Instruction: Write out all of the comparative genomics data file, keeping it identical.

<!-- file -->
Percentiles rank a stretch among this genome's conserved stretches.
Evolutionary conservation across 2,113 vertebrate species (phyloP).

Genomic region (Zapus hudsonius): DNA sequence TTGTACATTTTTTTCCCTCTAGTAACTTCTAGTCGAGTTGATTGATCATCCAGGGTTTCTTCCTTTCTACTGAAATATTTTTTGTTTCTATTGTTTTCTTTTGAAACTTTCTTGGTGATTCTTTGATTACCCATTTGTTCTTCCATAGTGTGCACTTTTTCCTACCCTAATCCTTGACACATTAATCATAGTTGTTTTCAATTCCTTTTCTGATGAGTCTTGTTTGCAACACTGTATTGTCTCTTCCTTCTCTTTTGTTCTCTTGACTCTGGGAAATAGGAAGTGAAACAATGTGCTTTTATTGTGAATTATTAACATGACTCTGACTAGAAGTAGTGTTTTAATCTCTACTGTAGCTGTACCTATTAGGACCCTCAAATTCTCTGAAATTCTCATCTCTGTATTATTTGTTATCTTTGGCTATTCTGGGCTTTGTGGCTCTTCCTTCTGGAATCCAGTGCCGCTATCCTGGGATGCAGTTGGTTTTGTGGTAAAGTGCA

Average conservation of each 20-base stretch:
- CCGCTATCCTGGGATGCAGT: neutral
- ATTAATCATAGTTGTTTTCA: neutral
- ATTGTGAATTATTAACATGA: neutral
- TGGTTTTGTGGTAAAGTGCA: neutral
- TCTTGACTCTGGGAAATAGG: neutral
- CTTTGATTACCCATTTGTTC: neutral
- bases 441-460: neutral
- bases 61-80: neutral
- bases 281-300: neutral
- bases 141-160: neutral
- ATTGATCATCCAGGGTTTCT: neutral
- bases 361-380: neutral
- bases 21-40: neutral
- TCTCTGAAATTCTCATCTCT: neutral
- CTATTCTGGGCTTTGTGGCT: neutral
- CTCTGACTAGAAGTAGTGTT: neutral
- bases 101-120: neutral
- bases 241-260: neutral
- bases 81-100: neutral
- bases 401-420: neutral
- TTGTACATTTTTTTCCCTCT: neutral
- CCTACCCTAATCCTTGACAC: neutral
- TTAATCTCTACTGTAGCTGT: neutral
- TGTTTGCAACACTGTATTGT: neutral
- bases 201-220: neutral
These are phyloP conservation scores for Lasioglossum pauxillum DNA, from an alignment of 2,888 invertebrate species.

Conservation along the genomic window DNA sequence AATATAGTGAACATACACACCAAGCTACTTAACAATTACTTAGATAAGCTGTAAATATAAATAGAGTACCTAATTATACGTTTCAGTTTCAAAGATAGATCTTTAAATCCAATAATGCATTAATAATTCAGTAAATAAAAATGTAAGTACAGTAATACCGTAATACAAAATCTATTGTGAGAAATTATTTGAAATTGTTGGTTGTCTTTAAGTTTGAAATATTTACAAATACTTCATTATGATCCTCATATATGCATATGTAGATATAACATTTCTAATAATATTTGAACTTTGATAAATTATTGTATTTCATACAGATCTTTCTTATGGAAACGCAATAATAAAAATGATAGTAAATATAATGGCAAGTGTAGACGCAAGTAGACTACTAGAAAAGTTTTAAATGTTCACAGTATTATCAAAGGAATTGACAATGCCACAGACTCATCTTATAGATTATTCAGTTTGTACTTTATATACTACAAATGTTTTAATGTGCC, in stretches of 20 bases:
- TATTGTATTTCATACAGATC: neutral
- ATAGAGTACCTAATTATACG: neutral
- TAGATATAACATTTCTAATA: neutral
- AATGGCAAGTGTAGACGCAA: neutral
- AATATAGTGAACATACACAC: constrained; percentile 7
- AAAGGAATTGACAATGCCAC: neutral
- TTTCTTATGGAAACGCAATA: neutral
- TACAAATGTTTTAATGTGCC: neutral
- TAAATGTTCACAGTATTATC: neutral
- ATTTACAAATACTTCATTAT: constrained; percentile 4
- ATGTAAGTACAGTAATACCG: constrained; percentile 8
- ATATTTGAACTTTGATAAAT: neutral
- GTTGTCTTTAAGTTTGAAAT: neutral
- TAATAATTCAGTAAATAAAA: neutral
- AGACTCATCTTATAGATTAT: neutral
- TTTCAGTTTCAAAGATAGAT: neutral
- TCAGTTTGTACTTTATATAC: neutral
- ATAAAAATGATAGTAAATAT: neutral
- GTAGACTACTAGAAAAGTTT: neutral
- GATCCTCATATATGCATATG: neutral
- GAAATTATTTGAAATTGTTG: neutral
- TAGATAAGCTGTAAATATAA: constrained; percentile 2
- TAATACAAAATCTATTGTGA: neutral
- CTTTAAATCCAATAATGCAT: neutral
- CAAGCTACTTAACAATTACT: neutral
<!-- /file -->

Percentiles rank a stretch among this genome's conserved stretches.
Evolutionary conservation across 2,113 vertebrate species (phyloP).

Genomic region (Zapus hudsonius): DNA sequence TTGTACATTTTTTTCCCTCTAGTAACTTCTAGTCGAGTTGATTGATCATCCAGGGTTTCTTCCTTTCTACTGAAATATTTTTTGTTTCTATTGTTTTCTTTTGAAACTTTCTTGGTGATTCTTTGATTACCCATTTGTTCTTCCATAGTGTGCACTTTTTCCTACCCTAATCCTTGACACATTAATCATAGTTGTTTTCAATTCCTTTTCTGATGAGTCTTGTTTGCAACACTGTATTGTCTCTTCCTTCTCTTTTGTTCTCTTGACTCTGGGAAATAGGAAGTGAAACAATGTGCTTTTATTGTGAATTATTAACATGACTCTGACTAGAAGTAGTGTTTTAATCTCTACTGTAGCTGTACCTATTAGGACCCTCAAATTCTCTGAAATTCTCATCTCTGTATTATTTGTTATCTTTGGCTATTCTGGGCTTTGTGGCTCTTCCTTCTGGAATCCAGTGCCGCTATCCTGGGATGCAGTTGGTTTTGTGGTAAAGTGCA

Average conservation of each 20-base stretch:
- CCGCTATCCTGGGATGCAGT: neutral
- ATTAATCATAGTTGTTTTCA: neutral
- ATTGTGAATTATTAACATGA: neutral
- TGGTTTTGTGGTAAAGTGCA: neutral
- TCTTGACTCTGGGAAATAGG: neutral
- CTTTGATTACCCATTTGTTC: neutral
- bases 441-460: neutral
- bases 61-80: neutral
- bases 281-300: neutral
- bases 141-160: neutral
- ATTGATCATCCAGGGTTTCT: neutral
- bases 361-380: neutral
- bases 21-40: neutral
- TCTCTGAAATTCTCATCTCT: neutral
- CTATTCTGGGCTTTGTGGCT: neutral
- CTCTGACTAGAAGTAGTGTT: neutral
- bases 101-120: neutral
- bases 241-260: neutral
- bases 81-100: neutral
- bases 401-420: neutral
- TTGTACATTTTTTTCCCTCT: neutral
- CCTACCCTAATCCTTGACAC: neutral
- TTAATCTCTACTGTAGCTGT: neutral
- TGTTTGCAACACTGTATTGT: neutral
- bases 201-220: neutral
These are phyloP conservation scores for Lasioglossum pauxillum DNA, from an alignment of 2,888 invertebrate species.

Conservation along the genomic window DNA sequence AATATAGTGAACATACACACCAAGCTACTTAACAATTACTTAGATAAGCTGTAAATATAAATAGAGTACCTAATTATACGTTTCAGTTTCAAAGATAGATCTTTAAATCCAATAATGCATTAATAATTCAGTAAATAAAAATGTAAGTACAGTAATACCGTAATACAAAATCTATTGTGAGAAATTATTTGAAATTGTTGGTTGTCTTTAAGTTTGAAATATTTACAAATACTTCATTATGATCCTCATATATGCATATGTAGATATAACATTTCTAATAATATTTGAACTTTGATAAATTATTGTATTTCATACAGATCTTTCTTATGGAAACGCAATAATAAAAATGATAGTAAATATAATGGCAAGTGTAGACGCAAGTAGACTACTAGAAAAGTTTTAAATGTTCACAGTATTATCAAAGGAATTGACAATGCCACAGACTCATCTTATAGATTATTCAGTTTGTACTTTATATACTACAAATGTTTTAATGTGCC, in stretches of 20 bases:
- TATTGTATTTCATACAGATC: neutral
- ATAGAGTACCTAATTATACG: neutral
- TAGATATAACATTTCTAATA: neutral
- AATGGCAAGTGTAGACGCAA: neutral
- AATATAGTGAACATACACAC: constrained; percentile 7
- AAAGGAATTGACAATGCCAC: neutral
- TTTCTTATGGAAACGCAATA: neutral
- TACAAATGTTTTAATGTGCC: neutral
- TAAATGTTCACAGTATTATC: neutral
- ATTTACAAATACTTCATTAT: constrained; percentile 4
- ATGTAAGTACAGTAATACCG: constrained; percentile 8
- ATATTTGAACTTTGATAAAT: neutral
- GTTGTCTTTAAGTTTGAAAT: neutral
- TAATAATTCAGTAAATAAAA: neutral
- AGACTCATCTTATAGATTAT: neutral
- TTTCAGTTTCAAAGATAGAT: neutral
- TCAGTTTGTACTTTATATAC: neutral
- ATAAAAATGATAGTAAATAT: neutral
- GTAGACTACTAGAAAAGTTT: neutral
- GATCCTCATATATGCATATG: neutral
- GAAATTATTTGAAATTGTTG: neutral
- TAGATAAGCTGTAAATATAA: constrained; percentile 2
- TAATACAAAATCTATTGTGA: neutral
- CTTTAAATCCAATAATGCAT: neutral
- CAAGCTACTTAACAATTACT: neutral